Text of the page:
As the clock frequency of digital systems goes higher up to multi-GHz, it is getting more important to distribute a clock signal to each destination with minimum timing jitter as not to exceed the timing margin of the system. Usually, a series of cascaded repeaters is indispensable to distribute a clock signal on a chip due to the lossy characteristic of on-chip global interconnection lines. The repeaters cause timing jitter on the clock signal when they are affected by power supply noise which is usually generated by digital logic core operations. Moreover, the number of repeaters required to distribute a clock signal is rapidly increasing as the clock frequency of the system goes higher.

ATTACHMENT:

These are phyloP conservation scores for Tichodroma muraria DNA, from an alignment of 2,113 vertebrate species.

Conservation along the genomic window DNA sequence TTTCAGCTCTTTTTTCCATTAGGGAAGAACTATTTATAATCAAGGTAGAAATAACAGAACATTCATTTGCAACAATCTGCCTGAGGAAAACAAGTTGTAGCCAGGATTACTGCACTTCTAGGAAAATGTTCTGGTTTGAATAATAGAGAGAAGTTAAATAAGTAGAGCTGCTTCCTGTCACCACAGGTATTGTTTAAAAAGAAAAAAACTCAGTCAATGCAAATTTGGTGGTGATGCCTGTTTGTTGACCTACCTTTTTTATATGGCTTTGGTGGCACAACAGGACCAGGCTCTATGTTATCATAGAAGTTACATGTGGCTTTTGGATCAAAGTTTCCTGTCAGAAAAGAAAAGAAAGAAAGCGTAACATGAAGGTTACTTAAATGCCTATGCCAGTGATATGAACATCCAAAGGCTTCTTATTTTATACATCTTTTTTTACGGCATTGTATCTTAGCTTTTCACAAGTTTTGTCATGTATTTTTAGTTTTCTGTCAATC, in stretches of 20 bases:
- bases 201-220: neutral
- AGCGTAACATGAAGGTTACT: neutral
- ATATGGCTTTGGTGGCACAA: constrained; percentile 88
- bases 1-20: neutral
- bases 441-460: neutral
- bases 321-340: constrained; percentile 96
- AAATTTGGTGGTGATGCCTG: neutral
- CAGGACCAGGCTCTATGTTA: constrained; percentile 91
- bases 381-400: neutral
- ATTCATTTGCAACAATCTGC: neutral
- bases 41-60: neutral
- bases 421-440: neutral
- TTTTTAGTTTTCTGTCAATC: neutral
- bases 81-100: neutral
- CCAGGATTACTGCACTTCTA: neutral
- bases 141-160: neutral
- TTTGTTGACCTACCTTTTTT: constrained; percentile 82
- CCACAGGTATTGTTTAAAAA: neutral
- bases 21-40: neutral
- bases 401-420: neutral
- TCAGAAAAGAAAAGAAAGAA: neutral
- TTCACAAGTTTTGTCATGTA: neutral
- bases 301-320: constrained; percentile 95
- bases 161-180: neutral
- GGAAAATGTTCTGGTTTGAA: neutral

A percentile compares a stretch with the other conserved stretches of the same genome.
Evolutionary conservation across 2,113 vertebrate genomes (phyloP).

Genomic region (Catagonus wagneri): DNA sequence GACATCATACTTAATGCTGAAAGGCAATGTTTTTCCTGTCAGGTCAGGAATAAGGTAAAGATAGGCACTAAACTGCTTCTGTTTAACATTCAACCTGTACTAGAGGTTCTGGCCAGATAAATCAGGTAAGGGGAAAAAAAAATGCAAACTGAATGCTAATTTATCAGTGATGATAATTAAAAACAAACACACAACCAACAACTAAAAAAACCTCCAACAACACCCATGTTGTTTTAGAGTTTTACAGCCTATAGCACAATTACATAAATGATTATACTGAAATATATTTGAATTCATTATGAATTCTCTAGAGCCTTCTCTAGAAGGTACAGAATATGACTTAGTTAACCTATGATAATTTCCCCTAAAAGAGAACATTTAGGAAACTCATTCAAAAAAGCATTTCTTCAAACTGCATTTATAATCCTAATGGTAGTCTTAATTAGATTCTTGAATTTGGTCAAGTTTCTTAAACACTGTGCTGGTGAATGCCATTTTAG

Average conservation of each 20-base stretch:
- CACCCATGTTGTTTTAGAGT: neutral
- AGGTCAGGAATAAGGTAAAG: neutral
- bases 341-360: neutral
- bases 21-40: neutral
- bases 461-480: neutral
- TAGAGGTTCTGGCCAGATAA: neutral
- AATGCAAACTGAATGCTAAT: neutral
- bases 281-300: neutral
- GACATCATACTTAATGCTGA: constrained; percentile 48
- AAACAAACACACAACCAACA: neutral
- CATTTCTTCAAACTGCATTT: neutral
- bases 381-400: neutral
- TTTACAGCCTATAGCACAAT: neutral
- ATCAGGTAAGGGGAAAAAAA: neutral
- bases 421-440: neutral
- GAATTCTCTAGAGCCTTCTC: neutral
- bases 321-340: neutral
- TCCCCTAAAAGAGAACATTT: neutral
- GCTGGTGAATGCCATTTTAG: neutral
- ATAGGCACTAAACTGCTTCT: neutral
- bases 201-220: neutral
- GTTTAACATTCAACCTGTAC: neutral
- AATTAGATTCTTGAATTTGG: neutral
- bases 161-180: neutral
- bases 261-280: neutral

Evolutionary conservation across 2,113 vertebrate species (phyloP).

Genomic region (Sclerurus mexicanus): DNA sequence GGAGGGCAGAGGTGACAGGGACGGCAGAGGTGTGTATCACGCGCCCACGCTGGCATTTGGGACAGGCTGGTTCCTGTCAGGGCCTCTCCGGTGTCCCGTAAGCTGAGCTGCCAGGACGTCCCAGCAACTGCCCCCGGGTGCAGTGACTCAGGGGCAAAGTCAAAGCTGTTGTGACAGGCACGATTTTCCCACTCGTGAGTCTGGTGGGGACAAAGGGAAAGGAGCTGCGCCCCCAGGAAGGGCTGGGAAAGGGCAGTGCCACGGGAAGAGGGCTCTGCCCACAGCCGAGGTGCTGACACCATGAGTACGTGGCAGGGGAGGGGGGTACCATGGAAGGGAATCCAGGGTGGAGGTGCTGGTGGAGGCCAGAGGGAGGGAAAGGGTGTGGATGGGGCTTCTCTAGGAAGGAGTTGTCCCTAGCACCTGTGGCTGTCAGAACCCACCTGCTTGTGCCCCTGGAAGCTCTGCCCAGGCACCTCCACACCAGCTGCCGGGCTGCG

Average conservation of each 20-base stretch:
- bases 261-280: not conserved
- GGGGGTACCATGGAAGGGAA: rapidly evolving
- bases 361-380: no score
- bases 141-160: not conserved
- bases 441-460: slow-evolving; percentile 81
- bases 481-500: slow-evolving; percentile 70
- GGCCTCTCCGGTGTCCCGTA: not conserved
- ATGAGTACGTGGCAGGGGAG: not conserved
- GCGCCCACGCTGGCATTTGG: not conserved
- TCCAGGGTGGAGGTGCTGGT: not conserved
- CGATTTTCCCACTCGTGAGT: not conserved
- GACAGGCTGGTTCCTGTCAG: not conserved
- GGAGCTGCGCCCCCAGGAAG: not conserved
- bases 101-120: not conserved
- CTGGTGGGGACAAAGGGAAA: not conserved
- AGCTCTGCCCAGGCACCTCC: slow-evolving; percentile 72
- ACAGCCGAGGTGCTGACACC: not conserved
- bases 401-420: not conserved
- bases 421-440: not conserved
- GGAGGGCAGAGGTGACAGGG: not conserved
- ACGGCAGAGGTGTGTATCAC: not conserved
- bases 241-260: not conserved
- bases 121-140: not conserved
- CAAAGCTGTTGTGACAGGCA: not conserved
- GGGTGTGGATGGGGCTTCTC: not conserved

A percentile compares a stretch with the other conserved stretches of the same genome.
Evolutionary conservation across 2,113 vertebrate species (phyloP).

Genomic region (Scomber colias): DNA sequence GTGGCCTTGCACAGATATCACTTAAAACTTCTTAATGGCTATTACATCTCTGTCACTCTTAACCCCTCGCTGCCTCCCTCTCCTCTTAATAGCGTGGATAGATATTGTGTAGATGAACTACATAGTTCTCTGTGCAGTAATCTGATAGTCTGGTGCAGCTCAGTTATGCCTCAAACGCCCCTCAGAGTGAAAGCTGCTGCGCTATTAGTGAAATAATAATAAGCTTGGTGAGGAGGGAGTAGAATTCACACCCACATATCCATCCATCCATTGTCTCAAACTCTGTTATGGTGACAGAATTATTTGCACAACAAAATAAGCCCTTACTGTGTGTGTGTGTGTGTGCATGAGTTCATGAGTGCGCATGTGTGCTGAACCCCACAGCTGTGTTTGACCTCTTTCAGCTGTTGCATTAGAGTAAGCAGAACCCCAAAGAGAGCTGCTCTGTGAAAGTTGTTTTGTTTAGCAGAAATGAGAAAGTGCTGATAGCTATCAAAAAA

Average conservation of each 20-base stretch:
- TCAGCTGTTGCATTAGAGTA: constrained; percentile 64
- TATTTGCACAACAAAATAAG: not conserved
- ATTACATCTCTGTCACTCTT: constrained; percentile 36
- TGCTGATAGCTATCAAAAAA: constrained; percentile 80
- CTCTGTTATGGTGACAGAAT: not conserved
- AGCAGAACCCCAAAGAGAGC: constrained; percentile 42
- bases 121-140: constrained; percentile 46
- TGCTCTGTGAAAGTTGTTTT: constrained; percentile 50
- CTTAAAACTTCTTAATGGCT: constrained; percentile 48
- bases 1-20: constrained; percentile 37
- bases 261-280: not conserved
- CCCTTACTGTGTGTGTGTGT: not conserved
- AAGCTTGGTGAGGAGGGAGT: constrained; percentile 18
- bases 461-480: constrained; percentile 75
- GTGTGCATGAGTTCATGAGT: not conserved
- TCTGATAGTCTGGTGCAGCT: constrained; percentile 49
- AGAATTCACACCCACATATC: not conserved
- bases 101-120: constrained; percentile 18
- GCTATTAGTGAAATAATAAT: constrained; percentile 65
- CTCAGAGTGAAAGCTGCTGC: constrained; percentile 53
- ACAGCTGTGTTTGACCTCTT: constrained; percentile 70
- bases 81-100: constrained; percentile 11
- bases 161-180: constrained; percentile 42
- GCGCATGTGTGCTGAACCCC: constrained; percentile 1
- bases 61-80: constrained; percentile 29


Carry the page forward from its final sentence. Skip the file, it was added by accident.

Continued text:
This thesis shows a conceivable solution called a chip-package hybrid clock scheme by which most repeaters are no longer necessary to distribute the clock signal on a chip. Since the repeater-free hybrid clock distribution network is robust for on-chip power supply noise, the simultaneous switching noise (SSN) generated by digital logic circuits on a chip affects little on the hybrid clock signal. The effects of off-chip power supply noise are also considered by categorizing them into two mechanisms called generation and propagation. The generation of the power supply noise is controlled by a self impedance lowering technique using both off-chip and on-chip de-coupling capacitors. And the propagation of the power supply noise is controlled by adopting an electromagnetic band gap (EBG) structure between a noise source and a victim. All results have been verified using both simulations and measurements and the chip-package hybrid clock network has shown dramatically reduced clock jitter compared to a conventional repeater-based clock distribution network.